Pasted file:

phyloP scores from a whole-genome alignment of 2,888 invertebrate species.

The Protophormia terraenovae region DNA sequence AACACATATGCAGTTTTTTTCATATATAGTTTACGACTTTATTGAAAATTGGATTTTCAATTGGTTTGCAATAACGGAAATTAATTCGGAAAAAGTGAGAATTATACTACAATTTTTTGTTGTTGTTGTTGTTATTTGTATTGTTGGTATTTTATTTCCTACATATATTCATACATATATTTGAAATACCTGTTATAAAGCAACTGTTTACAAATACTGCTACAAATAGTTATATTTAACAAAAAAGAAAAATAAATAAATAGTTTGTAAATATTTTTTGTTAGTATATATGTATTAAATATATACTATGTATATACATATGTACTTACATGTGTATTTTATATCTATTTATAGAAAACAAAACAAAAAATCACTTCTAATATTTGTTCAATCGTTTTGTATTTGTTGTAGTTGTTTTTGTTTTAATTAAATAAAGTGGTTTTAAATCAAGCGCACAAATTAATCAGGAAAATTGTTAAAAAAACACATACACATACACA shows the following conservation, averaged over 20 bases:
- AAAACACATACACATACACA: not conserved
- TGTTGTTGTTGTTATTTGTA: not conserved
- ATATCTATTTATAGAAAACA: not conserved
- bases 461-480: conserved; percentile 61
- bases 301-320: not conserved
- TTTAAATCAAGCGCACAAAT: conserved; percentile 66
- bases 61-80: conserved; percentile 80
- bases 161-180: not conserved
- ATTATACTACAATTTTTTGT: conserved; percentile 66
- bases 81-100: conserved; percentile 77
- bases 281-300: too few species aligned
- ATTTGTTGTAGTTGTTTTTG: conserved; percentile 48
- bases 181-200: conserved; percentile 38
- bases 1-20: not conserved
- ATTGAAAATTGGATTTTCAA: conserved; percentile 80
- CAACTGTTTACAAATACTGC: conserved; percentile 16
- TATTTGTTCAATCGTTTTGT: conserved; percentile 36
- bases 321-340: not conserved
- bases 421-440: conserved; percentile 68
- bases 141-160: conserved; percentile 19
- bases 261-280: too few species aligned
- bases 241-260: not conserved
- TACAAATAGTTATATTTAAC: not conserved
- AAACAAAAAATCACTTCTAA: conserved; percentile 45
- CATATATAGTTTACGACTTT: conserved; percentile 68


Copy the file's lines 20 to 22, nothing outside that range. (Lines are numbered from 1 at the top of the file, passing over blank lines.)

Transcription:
- bases 321-340: not conserved
- bases 421-440: conserved; percentile 68
- bases 141-160: conserved; percentile 19